Carers will now be classed as “available to work” under the National Minimum Wage Regulations. But they are not entitled to pay if “by arrangement” they sleep “at or near a place of work and are provided with suitable facilities for sleeping”. This would cover situations where someone is given a bed and told to sleep, but not ones where a mattress is put in an office and they are permitted to sleep.
So, what does this mean? Firstly, as we’ve already said carers will no longer be given the minimum wage whilst they sleep. Naturally, this will be seen as a source of frustration for many carers across the country as they are set to see their earning decrease significantly. But it’s good for charities such as Mencap and others that provide care, as the practice of paying a flat fee (£20 to £40) for a sleep-in has effectively been approved by the second-highest court in the land.
The courts haven’t completely removed the idea of carers being paid during sleep-ins. If carers are woken during the night then they are entitled to be paid for their work.
By Samuel Tahir
Image used under CC courtesy of Hugues.
Case report: Tomlinson-Blake v Mencap 2018 EWCA CiV 1641Read More
Recently, indirect religious discrimination has been in the news – with a bit of a twist.
With the ever-growing awareness for the environment, there is demand for businesses to be more environmentally-friendly. But it is less clear which strategies cross the line between forcing views on employees and those that encourage employees to make changes to their lifestyle.
Recently, a global company ‘WeWork’ (known for providing services to entrepreneurs)) have informed employees that meat, pork or poultry will not be an available option at company events as part of a company move to become more eco-friendly. WeWork go further and say that employees will be exempt from being reimbursed if they do choose a meat option.
Co-founder Miguel McKelvey’s view is that this contributes towards environmental protection and thus, keep up with the times. Research suggests over 25% of evening meals consumed by the UK population are meat- free. Mr McKelvey has said that the company could save “more than 15 million animals by 2013 by eliminating meat at our events.
The usual schemes are aimed at reducing plastic waste, planting additional trees etc.
Whilst WeWork’s bold move has good intentions, this arguably infringes an employee’s personal choice. Wework must be careful to ensure that this new policy does not disadvantage employees who don’t share the same viewpoint. This is because philosophical views are protected in the same way as religious views. Beliefs such as humanism, pacifism, vegetarianism and the belief in man-made climate change are all protected. Carnivore employees may well complain that WeWork should alter its policy to remove the disadvantage, or risk being liable for an indirect ‘religious’ discrimination claim.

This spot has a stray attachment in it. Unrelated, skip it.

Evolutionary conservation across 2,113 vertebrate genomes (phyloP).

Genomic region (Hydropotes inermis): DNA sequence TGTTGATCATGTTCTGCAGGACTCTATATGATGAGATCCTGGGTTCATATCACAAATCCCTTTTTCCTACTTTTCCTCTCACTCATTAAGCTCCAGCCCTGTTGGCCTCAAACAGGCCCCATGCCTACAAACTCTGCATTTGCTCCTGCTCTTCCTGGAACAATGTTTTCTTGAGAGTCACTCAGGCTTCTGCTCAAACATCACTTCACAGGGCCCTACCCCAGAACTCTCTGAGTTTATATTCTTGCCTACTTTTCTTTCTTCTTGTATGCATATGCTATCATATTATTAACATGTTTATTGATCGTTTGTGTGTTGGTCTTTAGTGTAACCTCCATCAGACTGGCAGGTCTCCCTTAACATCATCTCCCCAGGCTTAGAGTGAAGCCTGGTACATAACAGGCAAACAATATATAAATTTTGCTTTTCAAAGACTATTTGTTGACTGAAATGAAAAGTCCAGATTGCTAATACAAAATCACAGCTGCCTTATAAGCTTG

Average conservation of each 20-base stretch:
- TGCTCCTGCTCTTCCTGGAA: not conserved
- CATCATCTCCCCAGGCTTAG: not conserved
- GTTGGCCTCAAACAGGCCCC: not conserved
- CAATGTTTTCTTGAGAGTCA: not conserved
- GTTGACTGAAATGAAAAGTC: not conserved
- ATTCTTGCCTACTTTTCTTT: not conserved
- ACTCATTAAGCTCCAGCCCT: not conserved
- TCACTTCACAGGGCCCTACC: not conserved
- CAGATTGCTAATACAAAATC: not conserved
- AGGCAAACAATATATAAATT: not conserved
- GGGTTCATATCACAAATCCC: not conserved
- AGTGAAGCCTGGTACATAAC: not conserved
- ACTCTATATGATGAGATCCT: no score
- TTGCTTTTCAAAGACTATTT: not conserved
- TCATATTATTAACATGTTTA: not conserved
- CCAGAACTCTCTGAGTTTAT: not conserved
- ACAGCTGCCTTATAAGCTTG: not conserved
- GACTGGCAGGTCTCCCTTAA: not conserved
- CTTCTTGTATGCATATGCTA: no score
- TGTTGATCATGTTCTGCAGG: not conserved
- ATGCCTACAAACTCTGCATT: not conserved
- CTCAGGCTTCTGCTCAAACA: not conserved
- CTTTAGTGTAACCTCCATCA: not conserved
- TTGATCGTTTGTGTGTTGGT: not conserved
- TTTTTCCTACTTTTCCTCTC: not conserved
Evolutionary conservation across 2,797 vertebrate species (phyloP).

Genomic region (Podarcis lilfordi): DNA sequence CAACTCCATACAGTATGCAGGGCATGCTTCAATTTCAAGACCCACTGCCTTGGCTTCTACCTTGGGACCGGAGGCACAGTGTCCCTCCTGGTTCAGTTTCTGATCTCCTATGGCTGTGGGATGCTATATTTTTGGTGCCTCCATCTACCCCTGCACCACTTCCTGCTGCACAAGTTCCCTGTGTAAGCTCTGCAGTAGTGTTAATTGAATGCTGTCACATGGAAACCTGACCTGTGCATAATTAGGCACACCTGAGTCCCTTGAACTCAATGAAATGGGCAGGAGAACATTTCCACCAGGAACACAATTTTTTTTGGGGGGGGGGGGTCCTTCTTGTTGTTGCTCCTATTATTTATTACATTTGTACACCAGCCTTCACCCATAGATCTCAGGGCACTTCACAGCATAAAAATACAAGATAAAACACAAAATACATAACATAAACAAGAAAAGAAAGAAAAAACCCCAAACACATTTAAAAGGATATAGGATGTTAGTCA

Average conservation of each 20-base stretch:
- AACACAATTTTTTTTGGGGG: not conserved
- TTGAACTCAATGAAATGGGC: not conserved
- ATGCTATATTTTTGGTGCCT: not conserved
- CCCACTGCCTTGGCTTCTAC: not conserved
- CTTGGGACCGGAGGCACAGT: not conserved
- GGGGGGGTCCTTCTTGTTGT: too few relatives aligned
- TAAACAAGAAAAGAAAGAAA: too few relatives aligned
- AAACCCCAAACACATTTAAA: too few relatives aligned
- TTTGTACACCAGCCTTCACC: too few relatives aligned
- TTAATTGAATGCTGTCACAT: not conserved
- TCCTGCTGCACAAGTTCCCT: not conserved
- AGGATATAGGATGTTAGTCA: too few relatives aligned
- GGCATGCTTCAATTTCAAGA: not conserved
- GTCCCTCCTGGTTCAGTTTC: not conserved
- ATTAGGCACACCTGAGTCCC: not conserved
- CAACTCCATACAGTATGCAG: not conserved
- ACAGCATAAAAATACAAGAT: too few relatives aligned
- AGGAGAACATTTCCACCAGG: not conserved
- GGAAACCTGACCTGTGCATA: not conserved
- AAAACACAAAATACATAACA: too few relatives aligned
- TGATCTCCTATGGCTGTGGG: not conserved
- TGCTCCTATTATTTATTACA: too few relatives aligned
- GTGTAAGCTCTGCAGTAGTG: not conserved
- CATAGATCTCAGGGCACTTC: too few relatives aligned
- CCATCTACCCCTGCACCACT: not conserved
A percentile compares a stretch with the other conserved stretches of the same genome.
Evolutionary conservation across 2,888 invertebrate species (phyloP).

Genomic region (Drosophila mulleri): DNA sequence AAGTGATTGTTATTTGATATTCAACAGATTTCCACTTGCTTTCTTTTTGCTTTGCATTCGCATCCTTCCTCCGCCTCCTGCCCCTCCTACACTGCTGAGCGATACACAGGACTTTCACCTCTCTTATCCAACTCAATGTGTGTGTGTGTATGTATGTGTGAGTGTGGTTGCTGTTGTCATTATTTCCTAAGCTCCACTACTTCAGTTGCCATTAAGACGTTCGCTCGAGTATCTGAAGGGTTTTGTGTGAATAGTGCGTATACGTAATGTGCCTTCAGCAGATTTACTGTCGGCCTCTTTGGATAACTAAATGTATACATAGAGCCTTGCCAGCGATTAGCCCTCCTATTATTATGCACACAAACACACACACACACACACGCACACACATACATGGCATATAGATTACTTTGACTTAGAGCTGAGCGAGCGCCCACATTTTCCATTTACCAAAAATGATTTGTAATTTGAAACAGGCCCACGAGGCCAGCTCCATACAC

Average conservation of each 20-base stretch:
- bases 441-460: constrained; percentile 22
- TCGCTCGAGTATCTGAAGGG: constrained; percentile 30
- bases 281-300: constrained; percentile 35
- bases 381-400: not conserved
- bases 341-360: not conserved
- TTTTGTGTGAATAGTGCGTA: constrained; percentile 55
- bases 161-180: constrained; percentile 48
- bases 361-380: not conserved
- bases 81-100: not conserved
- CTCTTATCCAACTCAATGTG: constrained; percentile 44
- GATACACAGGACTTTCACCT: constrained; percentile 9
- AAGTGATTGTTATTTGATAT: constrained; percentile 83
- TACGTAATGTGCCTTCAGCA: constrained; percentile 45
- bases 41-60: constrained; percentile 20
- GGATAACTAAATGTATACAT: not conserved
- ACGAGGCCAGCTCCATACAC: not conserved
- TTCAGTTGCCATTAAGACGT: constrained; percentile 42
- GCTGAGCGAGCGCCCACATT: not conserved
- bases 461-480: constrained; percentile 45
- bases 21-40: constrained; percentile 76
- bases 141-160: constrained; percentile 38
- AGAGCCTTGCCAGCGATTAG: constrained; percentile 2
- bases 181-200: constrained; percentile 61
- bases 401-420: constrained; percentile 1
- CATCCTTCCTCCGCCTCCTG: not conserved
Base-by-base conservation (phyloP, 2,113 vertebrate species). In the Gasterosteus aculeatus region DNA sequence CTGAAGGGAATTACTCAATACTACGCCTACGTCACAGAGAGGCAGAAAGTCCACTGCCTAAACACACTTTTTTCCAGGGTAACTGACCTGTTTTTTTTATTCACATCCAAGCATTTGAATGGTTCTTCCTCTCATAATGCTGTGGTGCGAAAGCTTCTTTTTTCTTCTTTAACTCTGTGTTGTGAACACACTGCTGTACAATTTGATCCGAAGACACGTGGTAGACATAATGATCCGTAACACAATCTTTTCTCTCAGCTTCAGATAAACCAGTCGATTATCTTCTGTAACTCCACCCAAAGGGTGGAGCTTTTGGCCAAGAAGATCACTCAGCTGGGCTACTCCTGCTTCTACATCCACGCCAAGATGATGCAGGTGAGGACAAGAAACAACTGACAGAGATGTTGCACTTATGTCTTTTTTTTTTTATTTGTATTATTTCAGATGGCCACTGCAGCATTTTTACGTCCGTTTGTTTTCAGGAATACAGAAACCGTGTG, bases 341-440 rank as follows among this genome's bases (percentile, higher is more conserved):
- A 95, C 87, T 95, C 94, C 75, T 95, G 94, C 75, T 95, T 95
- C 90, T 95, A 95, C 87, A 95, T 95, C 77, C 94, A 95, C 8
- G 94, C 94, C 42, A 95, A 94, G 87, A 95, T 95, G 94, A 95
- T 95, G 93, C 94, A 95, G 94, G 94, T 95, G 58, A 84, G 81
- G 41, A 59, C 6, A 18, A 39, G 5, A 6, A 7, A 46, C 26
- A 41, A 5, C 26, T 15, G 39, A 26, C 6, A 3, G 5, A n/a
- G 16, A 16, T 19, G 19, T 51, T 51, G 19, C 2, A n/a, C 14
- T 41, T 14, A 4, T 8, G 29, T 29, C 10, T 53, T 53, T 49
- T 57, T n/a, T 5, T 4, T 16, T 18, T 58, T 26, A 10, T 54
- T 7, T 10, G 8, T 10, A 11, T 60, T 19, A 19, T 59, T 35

WeWork do express they are not banning employees from eating meat altogether. However, it is clear that those who wish to do so during work hours are at a financial disadvantage. It seems to us that hosting a vegetarian-only barbecue would probably not place carnivore employees at a disadvantage but that providing a meat option more expensively might, as there is no business reason for it. Our view might be different if the company had an ethical stance to uphold as part of the reason for its existence.
An Employment Appeal Tribunal case (Chatwal v Wandsworth Borough Council) is relevant. Mr Chatwal’s employer introduced a new requirement that staff using the communal kitchen should clean the kitchen surfaces and the fridge. Staff members would occasionally come into contact with meat or meat products.
Mr Chatwal told his employer that compliance with the new requirement would conflict with his religious belief as a Sikh. Although, he was happy to clean other areas of the kitchen, he refused to clean the fridge. He was told he was not allowed to use the kitchen any longer.
Mr Chatwal lost his claim of indirect religious discrimination at the employment tribunal as he had failed to show that at least some Sikhs shared the same religious belief about touching meat. But he got his evidence about the beliefs of the Sikh religion together for the appeal. Expert evidence and letters from significant members of the Sikh society were relied on and the appeal allowed.
By Olivia Ferriday
Image used under CC courtesy of Jeremy Keith